Speaking of David Kirby, though, he’s also now over at the Huffington Post blog bellicosely braying, Bring It On to his “naysayers,” gloating, and taking credit for getting this whole media firestorm started in the first place:
We have just witnessed the biggest week ever in the history of reporting on this high-stakes debate and, naturally, I could not be happier. A nationwide discussion about thimerosal and autism was my primary goal in writing “Evidence of Harm: Mercury in Vaccines and the Autism Epidemic,” and at long last the conversation has begun.
In any case, Kirby also boasts of his media appearances on Don Imus’ show, the Montel Williams Show, and MSNBC’s Connected, bragging about how difficult it has been for him to find someone willing to “debate” him on the issue in a public forum. He’s being disingenuous, of course, as this is a very old tactic frequently used by purveyors of dubious science. Although orders of magnitude more dubious than the science behind the mercury-autism link (which is why I make this comparison with a bit of trepidation), “intelligent design” creationism does provide some guidance here. Creationists have long “challenged” scientists to “debates” on evolution and then used the absence of takers as “proof” that scientists are “afraid” to debate them. Besides the fact that such debates are almost always held in venues sympathetic to the pseudoscience (which is very relevant to the case at hand, given that Don Imus, who has been pushing the mercury/autism link on his radio show, will likely host the proposed debate), creationists know that just standing on the same stage or sitting in the same TV or radio studio with a serious scientist automatically gives the impression that they have something scientifically valid to say and that there is a real controversy. Scientists have been arguing amongst themselves for years whether or not it helps or hurts the case for evolution and against ID in the public’s mind if they formally “debate” creationists in public forums. Many of the same arguments for and against “debate” apply to David Kirby’s challenge. Scientists have learned the hard way that advocates of dubious science like David Kirby and RFK Jr. are often quite good at media-friendly sound bites, whereas debunking those sound bites often requires lengthier (and therefore less glib) responses. As Lenny Flank puts it in reference to creationism:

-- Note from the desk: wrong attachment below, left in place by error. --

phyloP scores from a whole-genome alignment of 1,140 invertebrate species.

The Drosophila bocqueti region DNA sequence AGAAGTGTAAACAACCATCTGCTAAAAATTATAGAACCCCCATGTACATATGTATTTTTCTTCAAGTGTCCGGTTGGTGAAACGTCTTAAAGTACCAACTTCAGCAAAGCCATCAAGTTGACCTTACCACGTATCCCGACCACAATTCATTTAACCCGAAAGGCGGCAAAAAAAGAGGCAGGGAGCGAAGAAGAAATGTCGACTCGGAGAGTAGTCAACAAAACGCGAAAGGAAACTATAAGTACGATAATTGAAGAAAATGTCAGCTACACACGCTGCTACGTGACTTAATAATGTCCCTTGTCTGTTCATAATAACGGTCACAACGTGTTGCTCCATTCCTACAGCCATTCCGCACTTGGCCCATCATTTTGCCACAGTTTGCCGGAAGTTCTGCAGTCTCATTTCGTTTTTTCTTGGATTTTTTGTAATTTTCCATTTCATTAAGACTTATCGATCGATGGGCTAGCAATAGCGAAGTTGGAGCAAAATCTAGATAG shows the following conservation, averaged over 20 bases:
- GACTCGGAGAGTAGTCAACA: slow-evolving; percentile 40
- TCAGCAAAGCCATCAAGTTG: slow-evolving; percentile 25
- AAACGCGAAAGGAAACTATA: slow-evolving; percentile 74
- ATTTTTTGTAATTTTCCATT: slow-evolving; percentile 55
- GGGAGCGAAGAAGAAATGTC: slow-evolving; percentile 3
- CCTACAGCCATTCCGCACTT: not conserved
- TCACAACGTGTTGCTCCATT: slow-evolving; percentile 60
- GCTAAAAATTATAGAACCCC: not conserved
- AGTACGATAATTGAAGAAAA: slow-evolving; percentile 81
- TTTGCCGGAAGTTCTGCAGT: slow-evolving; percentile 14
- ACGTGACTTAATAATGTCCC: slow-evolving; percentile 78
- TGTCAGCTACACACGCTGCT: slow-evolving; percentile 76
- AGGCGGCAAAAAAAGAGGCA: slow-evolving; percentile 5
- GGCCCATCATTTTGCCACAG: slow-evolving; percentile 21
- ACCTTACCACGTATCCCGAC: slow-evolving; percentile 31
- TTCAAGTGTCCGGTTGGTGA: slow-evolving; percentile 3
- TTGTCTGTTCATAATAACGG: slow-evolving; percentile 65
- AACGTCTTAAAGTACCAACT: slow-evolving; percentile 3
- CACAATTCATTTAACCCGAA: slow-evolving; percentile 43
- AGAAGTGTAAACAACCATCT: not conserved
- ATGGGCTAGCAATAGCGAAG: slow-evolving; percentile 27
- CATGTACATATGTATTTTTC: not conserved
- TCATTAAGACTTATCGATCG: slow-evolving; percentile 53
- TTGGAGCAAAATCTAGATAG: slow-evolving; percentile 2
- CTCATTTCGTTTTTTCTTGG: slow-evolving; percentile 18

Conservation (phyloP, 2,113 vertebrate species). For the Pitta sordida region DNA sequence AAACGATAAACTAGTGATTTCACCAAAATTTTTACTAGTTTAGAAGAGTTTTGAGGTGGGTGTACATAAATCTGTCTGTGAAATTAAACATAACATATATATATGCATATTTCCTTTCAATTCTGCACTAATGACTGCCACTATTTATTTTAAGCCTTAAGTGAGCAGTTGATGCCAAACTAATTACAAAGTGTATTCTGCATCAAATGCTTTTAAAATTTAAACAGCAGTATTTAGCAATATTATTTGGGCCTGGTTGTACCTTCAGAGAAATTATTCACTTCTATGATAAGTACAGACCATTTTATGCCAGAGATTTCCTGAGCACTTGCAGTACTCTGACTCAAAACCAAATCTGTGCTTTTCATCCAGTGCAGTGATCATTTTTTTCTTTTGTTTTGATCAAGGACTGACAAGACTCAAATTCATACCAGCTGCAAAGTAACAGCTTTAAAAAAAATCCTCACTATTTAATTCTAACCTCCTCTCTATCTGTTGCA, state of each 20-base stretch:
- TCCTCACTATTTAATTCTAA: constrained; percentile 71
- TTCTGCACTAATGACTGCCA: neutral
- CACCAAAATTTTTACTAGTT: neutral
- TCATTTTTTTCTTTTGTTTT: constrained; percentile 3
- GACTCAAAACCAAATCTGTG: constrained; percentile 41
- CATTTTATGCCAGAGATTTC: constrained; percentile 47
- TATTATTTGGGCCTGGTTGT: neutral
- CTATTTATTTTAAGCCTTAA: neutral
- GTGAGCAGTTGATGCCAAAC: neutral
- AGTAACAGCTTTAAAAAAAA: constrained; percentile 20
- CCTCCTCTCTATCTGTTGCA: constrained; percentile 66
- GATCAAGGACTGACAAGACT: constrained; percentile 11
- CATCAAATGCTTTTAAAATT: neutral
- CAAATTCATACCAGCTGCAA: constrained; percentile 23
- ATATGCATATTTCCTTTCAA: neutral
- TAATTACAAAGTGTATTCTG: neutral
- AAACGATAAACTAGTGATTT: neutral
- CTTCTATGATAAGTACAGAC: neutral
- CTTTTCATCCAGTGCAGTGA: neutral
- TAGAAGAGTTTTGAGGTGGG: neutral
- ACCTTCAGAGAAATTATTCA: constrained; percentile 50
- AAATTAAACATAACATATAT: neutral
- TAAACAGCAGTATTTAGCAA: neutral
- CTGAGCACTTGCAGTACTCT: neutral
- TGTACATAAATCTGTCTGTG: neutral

For this reason, the “debate” is one of the ICR’s [Institute for Creation Research] primary tools. . . Nearly all of their opponents make the fatal mistake of underestimating them. . . They [ICR debaters] are highly educated people who possess enormous personal appeal and charisma. They are also highly skilled orators and polished debaters. . . As master showmen, however, they are very capable of turning an unprepared scientific opponent into the equivalent of a blithering idiot.
I don’t know if David Kirby falls into the above category as far as his public speaking and debating skills go, but any vaccine scientist who contemplates accepting his challenge to debate would do well to heed Lenny’s warning, particularly since the proposed venue (Imus in the Morning) will be so hostile. (At least Imus is on vacation until July 11.) If I were the pharmaceutical executive who, according to Kirby, has accepted his challenge, I’d insist on a change of venue to a show with a more neutral host.
Finally, there was one useful link in Dr. Gordon’s post to demonstrate yet again RFK Jr.’s disingenuousness, a fawning Scarborough Country interview. Check out this quote:
Thimerosal is a preservative that was put in vaccines back in the 1930s. Almost immediately after it was put in, autism cases began to appear. Autism had never been known before. It was unknown to science. Then the vaccines were increased in 1989 by the CDC and by a couple of other government agencies.
No, the reason the disease was “unknown” until 1943 was because it was not described as a specific condition by Dr. Leo Kanner until 1943, after which Dr. Hans Asperger described a similar condition that now bears his name in 1944. Before that, although Dr. Eugen Bleuler had coined the term “autism” in 1911, no specific diagnostic criteria existed for the disease. Even for decades after 1943 autism was not infrequently confused with mental retardation or schizophrenia, and over the last two decades the diagnostic criteria for autism and autism spectum disorders have been widened.